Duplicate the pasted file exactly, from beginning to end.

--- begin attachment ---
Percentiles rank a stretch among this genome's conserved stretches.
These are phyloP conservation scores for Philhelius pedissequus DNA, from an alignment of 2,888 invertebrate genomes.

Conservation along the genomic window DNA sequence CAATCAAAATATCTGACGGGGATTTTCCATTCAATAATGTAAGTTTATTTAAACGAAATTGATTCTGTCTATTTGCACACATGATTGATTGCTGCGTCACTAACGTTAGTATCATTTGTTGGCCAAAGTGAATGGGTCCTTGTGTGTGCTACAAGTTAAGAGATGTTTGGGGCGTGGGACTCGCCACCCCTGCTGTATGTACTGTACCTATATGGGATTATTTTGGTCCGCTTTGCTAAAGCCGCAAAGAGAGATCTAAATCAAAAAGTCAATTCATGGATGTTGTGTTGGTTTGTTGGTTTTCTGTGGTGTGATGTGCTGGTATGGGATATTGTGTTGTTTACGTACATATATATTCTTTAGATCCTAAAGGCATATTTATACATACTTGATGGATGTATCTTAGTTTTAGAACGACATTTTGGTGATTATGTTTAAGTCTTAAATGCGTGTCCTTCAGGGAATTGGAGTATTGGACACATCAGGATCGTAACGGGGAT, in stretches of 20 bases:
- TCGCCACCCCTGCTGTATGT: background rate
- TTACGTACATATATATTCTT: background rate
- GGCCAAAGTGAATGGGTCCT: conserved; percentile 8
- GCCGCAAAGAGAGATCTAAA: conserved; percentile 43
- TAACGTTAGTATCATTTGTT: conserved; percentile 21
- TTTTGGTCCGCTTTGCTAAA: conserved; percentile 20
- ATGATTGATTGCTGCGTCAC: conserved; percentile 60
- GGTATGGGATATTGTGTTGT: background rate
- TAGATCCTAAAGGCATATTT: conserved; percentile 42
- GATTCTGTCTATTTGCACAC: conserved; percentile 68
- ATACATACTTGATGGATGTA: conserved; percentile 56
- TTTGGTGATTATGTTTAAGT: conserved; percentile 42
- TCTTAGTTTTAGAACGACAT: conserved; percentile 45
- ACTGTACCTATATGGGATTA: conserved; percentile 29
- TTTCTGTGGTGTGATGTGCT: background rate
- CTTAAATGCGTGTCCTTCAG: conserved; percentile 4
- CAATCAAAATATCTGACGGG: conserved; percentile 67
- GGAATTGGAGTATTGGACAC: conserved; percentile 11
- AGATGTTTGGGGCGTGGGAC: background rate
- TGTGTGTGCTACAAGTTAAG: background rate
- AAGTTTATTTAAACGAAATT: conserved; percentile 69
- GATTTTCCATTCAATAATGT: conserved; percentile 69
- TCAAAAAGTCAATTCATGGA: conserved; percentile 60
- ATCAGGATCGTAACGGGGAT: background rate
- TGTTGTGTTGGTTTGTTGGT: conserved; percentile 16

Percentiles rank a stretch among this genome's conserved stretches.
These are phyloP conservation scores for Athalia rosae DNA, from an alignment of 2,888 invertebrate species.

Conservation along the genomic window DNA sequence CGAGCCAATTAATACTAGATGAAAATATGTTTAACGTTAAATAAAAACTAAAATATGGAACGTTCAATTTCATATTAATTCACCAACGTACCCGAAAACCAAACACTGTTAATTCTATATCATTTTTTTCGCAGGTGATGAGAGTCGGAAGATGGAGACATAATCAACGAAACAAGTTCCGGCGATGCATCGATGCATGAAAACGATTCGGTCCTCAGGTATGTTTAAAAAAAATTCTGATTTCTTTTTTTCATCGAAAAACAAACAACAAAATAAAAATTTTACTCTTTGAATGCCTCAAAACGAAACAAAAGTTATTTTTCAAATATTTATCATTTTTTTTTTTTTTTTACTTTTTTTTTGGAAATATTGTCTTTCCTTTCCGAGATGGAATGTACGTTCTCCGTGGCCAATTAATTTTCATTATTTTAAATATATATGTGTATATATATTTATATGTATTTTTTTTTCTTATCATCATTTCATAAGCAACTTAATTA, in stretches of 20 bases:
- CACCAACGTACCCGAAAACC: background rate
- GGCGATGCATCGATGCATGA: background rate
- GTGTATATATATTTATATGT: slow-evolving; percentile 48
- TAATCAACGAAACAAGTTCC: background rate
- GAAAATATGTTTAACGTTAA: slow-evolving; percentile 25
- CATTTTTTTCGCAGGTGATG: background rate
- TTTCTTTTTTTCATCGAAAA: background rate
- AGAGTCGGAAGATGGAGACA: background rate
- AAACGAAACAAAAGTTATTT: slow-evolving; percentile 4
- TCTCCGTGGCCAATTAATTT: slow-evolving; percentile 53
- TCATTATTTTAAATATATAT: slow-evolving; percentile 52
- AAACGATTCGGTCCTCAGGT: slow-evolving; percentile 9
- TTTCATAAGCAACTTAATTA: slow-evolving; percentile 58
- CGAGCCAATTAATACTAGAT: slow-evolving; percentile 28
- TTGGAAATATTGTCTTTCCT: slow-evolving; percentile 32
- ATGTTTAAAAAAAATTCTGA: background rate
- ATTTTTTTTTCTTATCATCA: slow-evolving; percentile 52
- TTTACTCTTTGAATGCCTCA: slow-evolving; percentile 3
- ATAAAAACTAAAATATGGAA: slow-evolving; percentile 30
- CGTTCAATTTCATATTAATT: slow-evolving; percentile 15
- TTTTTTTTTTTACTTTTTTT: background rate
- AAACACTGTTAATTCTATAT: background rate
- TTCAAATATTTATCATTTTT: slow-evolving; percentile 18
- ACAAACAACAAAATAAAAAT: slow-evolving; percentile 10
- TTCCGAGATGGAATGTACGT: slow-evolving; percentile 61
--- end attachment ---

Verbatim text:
Percentiles rank a stretch among this genome's conserved stretches.
These are phyloP conservation scores for Philhelius pedissequus DNA, from an alignment of 2,888 invertebrate genomes.

Conservation along the genomic window DNA sequence CAATCAAAATATCTGACGGGGATTTTCCATTCAATAATGTAAGTTTATTTAAACGAAATTGATTCTGTCTATTTGCACACATGATTGATTGCTGCGTCACTAACGTTAGTATCATTTGTTGGCCAAAGTGAATGGGTCCTTGTGTGTGCTACAAGTTAAGAGATGTTTGGGGCGTGGGACTCGCCACCCCTGCTGTATGTACTGTACCTATATGGGATTATTTTGGTCCGCTTTGCTAAAGCCGCAAAGAGAGATCTAAATCAAAAAGTCAATTCATGGATGTTGTGTTGGTTTGTTGGTTTTCTGTGGTGTGATGTGCTGGTATGGGATATTGTGTTGTTTACGTACATATATATTCTTTAGATCCTAAAGGCATATTTATACATACTTGATGGATGTATCTTAGTTTTAGAACGACATTTTGGTGATTATGTTTAAGTCTTAAATGCGTGTCCTTCAGGGAATTGGAGTATTGGACACATCAGGATCGTAACGGGGAT, in stretches of 20 bases:
- TCGCCACCCCTGCTGTATGT: background rate
- TTACGTACATATATATTCTT: background rate
- GGCCAAAGTGAATGGGTCCT: conserved; percentile 8
- GCCGCAAAGAGAGATCTAAA: conserved; percentile 43
- TAACGTTAGTATCATTTGTT: conserved; percentile 21
- TTTTGGTCCGCTTTGCTAAA: conserved; percentile 20
- ATGATTGATTGCTGCGTCAC: conserved; percentile 60
- GGTATGGGATATTGTGTTGT: background rate
- TAGATCCTAAAGGCATATTT: conserved; percentile 42
- GATTCTGTCTATTTGCACAC: conserved; percentile 68
- ATACATACTTGATGGATGTA: conserved; percentile 56
- TTTGGTGATTATGTTTAAGT: conserved; percentile 42
- TCTTAGTTTTAGAACGACAT: conserved; percentile 45
- ACTGTACCTATATGGGATTA: conserved; percentile 29
- TTTCTGTGGTGTGATGTGCT: background rate
- CTTAAATGCGTGTCCTTCAG: conserved; percentile 4
- CAATCAAAATATCTGACGGG: conserved; percentile 67
- GGAATTGGAGTATTGGACAC: conserved; percentile 11
- AGATGTTTGGGGCGTGGGAC: background rate
- TGTGTGTGCTACAAGTTAAG: background rate
- AAGTTTATTTAAACGAAATT: conserved; percentile 69
- GATTTTCCATTCAATAATGT: conserved; percentile 69
- TCAAAAAGTCAATTCATGGA: conserved; percentile 60
- ATCAGGATCGTAACGGGGAT: background rate
- TGTTGTGTTGGTTTGTTGGT: conserved; percentile 16

Percentiles rank a stretch among this genome's conserved stretches.
These are phyloP conservation scores for Athalia rosae DNA, from an alignment of 2,888 invertebrate species.

Conservation along the genomic window DNA sequence CGAGCCAATTAATACTAGATGAAAATATGTTTAACGTTAAATAAAAACTAAAATATGGAACGTTCAATTTCATATTAATTCACCAACGTACCCGAAAACCAAACACTGTTAATTCTATATCATTTTTTTCGCAGGTGATGAGAGTCGGAAGATGGAGACATAATCAACGAAACAAGTTCCGGCGATGCATCGATGCATGAAAACGATTCGGTCCTCAGGTATGTTTAAAAAAAATTCTGATTTCTTTTTTTCATCGAAAAACAAACAACAAAATAAAAATTTTACTCTTTGAATGCCTCAAAACGAAACAAAAGTTATTTTTCAAATATTTATCATTTTTTTTTTTTTTTTACTTTTTTTTTGGAAATATTGTCTTTCCTTTCCGAGATGGAATGTACGTTCTCCGTGGCCAATTAATTTTCATTATTTTAAATATATATGTGTATATATATTTATATGTATTTTTTTTTCTTATCATCATTTCATAAGCAACTTAATTA, in stretches of 20 bases:
- CACCAACGTACCCGAAAACC: background rate
- GGCGATGCATCGATGCATGA: background rate
- GTGTATATATATTTATATGT: slow-evolving; percentile 48
- TAATCAACGAAACAAGTTCC: background rate
- GAAAATATGTTTAACGTTAA: slow-evolving; percentile 25
- CATTTTTTTCGCAGGTGATG: background rate
- TTTCTTTTTTTCATCGAAAA: background rate
- AGAGTCGGAAGATGGAGACA: background rate
- AAACGAAACAAAAGTTATTT: slow-evolving; percentile 4
- TCTCCGTGGCCAATTAATTT: slow-evolving; percentile 53
- TCATTATTTTAAATATATAT: slow-evolving; percentile 52
- AAACGATTCGGTCCTCAGGT: slow-evolving; percentile 9
- TTTCATAAGCAACTTAATTA: slow-evolving; percentile 58
- CGAGCCAATTAATACTAGAT: slow-evolving; percentile 28
- TTGGAAATATTGTCTTTCCT: slow-evolving; percentile 32
- ATGTTTAAAAAAAATTCTGA: background rate
- ATTTTTTTTTCTTATCATCA: slow-evolving; percentile 52
- TTTACTCTTTGAATGCCTCA: slow-evolving; percentile 3
- ATAAAAACTAAAATATGGAA: slow-evolving; percentile 30
- CGTTCAATTTCATATTAATT: slow-evolving; percentile 15
- TTTTTTTTTTTACTTTTTTT: background rate
- AAACACTGTTAATTCTATAT: background rate
- TTCAAATATTTATCATTTTT: slow-evolving; percentile 18
- ACAAACAACAAAATAAAAAT: slow-evolving; percentile 10
- TTCCGAGATGGAATGTACGT: slow-evolving; percentile 61